This year and next are big for Toyota's Prius brand: 2010 was the 10th anniversary of the Prius; next year Prius for the first time comprise more than one car as the automaker rolls out a second Prius vehicle. Its long-time AOR, Saatchi L.A., has bridged these two events with an ongoing crowd-sourcing, underground, social-media-buzz-machine called "Prius Projects" intended both to presage 2011's brand genesis by getting owners and fans involved in teasing the new car and generally create action around Prius online.
The first "Prius Project" was a "10.10.10" party on -- you guessed it -- Oct. 10, that brought owners reached through Facebook to party at Malibu, Calif., where they each got a piece of a billboard-sized "Prius Puzzle." As part of that event, Saatchi shot and posted a time-lapse video of the attendees each affixing their puzzle piece to the wall.
The resulting billboard -- which was a profile photo of the 2011 model-year Prius partly concealing a larger mystery vehicle parked right behind it -- was the first real shot of the new Prius, and it went right to the Web from a cell phone photo. That video garnered 65,000 views according to Michael Tabtabai, integrated creative director at Saatchi & Saatchi L.A.
"We wanted a fan's cell phone camera picture to be the first of the car that was broadcast to the world," says Tabtabai. "Someone took a shot of it, posted it to Facebook and it was picked up by the media and blogs worldwide. So we had Prius fans unveiling the future of the Prius family. It's all meant to feel authentic and to make people part of the process. That was really the kickoff."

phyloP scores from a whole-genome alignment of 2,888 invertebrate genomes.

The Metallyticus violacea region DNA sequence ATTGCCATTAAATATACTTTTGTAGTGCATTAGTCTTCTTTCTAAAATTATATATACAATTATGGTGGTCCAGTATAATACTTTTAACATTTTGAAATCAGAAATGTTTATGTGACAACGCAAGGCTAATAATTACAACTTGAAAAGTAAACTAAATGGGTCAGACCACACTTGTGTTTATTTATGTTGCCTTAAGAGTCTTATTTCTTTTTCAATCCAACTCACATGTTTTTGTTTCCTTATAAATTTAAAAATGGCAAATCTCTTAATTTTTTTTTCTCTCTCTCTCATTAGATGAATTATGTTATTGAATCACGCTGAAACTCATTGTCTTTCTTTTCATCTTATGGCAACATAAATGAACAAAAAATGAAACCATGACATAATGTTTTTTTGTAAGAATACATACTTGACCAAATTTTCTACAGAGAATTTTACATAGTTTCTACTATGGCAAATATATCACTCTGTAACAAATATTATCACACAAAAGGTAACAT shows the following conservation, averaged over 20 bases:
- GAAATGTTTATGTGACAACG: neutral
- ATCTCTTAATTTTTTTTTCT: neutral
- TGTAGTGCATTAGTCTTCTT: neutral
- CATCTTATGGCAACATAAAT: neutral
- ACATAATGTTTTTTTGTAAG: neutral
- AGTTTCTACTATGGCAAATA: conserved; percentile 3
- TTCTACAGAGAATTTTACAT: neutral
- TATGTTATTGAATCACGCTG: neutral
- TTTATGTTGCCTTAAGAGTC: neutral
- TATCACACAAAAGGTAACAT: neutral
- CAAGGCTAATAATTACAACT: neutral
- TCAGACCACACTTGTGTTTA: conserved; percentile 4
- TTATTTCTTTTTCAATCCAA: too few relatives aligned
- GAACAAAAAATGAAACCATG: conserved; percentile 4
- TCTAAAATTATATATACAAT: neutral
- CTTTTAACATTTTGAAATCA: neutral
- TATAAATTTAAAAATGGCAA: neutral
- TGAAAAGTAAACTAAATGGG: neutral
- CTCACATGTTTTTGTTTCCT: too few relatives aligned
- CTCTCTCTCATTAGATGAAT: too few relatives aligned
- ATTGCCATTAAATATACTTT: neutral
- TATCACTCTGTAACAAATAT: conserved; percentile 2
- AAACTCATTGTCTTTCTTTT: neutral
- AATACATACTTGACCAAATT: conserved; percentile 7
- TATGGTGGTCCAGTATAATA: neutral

Earlier this month, a Prius Project had people going around Santa Monica, Calif., washing all the Prius cars they could find (with a police officer in tow and owners' permission). Now Toyota has sent a new project skittering across the Web. The video, which went live on Wednesday, has a group of knitting fanatics ("Knitta Please" based in Austin, Tex.) knitting a "Prius Cozy" and dressing the car in the "sweater" with knitted panels, patches and such. As in the earlier efforts, the project is also on an archive site, ToyotaPriusProjects.com, that works like a blog with a timeline of Prius Projects events, and bookmarks teasing projects to come next year.
Tabtabai says starting in January the tone of the campaign will be about the Prius vehicle lineup. "We are going to start talking to more unique groups of people. At this point we are letting it grow organically; as the Prius family gets bigger the Prius projects will be bigger and more diverse, aimed at bringing more people into the Prius family." Another puzzle project, wrapping up this week, involves some 50 Prius fan bloggers, who got the puzzle pieces via mail as "thank you" packages for their having been brand advocates. The puzzle will be virtual, since Toyota asked them to photograph the pieces and put them on their blogs.
The result will be a dashboard reveal that shows the new Prius vehicle's entertainment unit -- which has, among other things, web-streaming capabilities. Another program will demonstrate the vehicle's cargo capacity. "We asked them if they would mind posting their digital puzzle piece somewhere on sites like Facebook or Twitter," says Tabtabai.